Floating Above the Cloud: What’s New in IT Terminology
The concept of cloud computing has been around for many years now. Anyone positioned in the information technology (IT) world knows the language: SaaS, PaaS, IaaS, multi-cloud, hybrid, on-prem, and the list goes on. How has the concept of cloud morphed? More importantly, what are the cloud buzzwords and concepts that you should be aware of to get in front of end-users? Edge computing, data-centric architecture and sky computing are emerging, and here to stay. Let’s break down what each is and its current or future role in the U.S. federal market.
Edge computing has taken over the Google search bar. It can be more easily understood as computing provided at or near the source of the actual data. It moves the concept of the cloud closer. The selling point of edge computing comes at the cost of time or latency. Data is able to travel faster utilizing edge computing services as opposed to the “traditional” cloud. As the adage goes, time is money. Time also creates faster decision-making skills for computers and the eventual result of more cost-effective outcomes.
Edge computing is showing up across nearly all U.S. government agencies. The United States Postal Service (USPS) is currently utilizing processing facility tools via the Edge Computing Infrastructure Program (ECIP). It functions to help solve the ever-present need to identify and track items across the entire U.S. mail system. But what is its end goal? Improve overall delivery metrics, find items fast, and always get you and everyone, that thing they ordered two days ago on Amazon.
We're also seeing the workings of edge computing displayed within the Joint All-Domain Command and Control (JADC2) initiative. This is a Department of Defense (DoD) push to connect sensors into a single network from all military services: U.S. Air Force, Army, Marine Corps, Navy and Space Force. As it stands, the current infrastructure is disjointed, however, the benefits provided by edge computing technology would (eventually) expedite decision processes leading to better overall outcomes for the Warfighter.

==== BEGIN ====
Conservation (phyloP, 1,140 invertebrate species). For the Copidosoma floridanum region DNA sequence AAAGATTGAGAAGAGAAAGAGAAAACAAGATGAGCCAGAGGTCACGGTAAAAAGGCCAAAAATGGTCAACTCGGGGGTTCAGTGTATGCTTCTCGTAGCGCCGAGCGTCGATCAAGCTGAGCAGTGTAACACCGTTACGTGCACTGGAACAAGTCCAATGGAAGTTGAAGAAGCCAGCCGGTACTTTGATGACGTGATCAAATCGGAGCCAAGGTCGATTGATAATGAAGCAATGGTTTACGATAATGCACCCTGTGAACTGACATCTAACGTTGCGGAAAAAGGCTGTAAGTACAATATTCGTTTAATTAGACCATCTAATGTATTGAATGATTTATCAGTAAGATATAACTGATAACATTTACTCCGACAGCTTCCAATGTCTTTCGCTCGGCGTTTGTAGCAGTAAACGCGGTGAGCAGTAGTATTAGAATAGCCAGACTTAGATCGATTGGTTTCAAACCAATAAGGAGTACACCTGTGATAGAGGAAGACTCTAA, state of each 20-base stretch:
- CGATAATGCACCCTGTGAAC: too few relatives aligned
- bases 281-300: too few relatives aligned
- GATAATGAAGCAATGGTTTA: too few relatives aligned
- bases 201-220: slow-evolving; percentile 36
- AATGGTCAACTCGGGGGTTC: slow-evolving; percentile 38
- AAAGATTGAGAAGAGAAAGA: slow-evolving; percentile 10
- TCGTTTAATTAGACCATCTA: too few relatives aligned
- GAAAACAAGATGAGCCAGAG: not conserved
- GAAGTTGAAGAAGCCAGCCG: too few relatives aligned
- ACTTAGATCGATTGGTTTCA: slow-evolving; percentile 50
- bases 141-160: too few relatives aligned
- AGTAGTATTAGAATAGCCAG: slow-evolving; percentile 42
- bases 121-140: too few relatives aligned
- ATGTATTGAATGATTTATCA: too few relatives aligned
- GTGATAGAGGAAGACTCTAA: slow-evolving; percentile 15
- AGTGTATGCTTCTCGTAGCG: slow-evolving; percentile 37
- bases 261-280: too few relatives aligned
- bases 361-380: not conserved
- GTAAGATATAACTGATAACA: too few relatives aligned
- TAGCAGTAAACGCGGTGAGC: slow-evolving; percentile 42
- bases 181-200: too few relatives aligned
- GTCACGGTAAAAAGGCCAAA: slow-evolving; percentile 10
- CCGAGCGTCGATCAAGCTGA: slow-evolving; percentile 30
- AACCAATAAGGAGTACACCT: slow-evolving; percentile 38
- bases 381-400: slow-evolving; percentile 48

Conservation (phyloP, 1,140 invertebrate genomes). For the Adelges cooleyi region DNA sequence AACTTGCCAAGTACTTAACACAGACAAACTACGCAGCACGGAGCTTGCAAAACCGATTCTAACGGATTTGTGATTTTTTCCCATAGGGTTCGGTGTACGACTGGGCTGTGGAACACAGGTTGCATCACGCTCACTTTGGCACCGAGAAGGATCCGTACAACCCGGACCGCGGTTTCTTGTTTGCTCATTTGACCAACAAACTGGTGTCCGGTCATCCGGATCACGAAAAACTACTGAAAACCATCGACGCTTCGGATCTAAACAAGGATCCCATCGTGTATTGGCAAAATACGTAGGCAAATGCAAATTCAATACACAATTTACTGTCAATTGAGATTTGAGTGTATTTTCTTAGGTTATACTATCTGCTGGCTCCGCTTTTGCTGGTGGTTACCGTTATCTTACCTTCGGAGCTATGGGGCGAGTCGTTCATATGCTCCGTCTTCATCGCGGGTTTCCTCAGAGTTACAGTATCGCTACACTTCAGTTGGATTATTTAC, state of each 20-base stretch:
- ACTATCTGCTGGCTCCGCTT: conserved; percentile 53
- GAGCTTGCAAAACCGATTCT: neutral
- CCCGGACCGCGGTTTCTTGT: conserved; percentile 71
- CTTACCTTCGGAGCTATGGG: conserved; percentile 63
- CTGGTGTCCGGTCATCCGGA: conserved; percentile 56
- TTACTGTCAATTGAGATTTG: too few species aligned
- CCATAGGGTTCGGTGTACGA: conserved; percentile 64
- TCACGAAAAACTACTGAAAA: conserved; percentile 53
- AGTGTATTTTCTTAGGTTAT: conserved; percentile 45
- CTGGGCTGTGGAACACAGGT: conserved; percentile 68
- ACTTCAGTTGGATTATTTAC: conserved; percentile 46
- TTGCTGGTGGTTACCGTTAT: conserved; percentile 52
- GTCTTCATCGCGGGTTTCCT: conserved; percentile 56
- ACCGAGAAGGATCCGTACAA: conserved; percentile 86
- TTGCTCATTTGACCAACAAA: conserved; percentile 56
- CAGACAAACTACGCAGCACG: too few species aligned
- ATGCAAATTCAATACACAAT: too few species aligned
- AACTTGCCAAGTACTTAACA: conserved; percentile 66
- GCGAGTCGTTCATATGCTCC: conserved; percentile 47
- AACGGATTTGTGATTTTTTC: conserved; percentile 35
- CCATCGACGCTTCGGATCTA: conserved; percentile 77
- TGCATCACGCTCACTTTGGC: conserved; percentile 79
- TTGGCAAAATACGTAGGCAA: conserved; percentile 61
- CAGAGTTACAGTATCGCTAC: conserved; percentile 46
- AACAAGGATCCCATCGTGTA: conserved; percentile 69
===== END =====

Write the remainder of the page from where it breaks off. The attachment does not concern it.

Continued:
A data-centric architecture is one where data, as you probably guessed, takes the primary and permanent role. In short, all processes and procedures revolve around the data; a model is developed that the data is then conformed to, as opposed to plugging data into an existing application.
In 2020 and 2021, the DoD began targeting a more data-centric environment by establishing an enterprise data strategy and released the related memo "Creating Data Advantage" in May 2021, which noted five DoD Data Decrees designed to build a data-centric organization.
More recently, the DoD announced its intent to hire its first chief digital and artificial intelligence officer (CDAO), effective February 2022, with full operating capacity slated for June 1, 2022.
Sky Computing may be distilled down to delivering two objectives: 1) Enable interoperability between clouds and 2) running any application on any cloud provider. In essence, it’s moving beyond cloud computing by removing the specific infrastructure behind it. Sky computing advances the cloud function, effectively moving more toward a commoditized or utility framework instead.
We're likely several years away from seeing this concept realized across any government platform, as so many agencies are still embarking on moving and maintaining data in the cloud. However, knowing what the future may hold with this concept is valuable for positioning in the market.
Understanding and implementing the latest technology is paramount to doing business with the U.S. federal government. These agencies are always seeking to better understand how they can intersect cost savings with quality and efficiency in both procurement and deployment. Those ideas never go out of style, even as newer technology and buzzwords come and go.
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About the Author:
Susanna Patten is a senior analyst on the DLT Market Insights team covering tech domain centric trends across the Public Sector.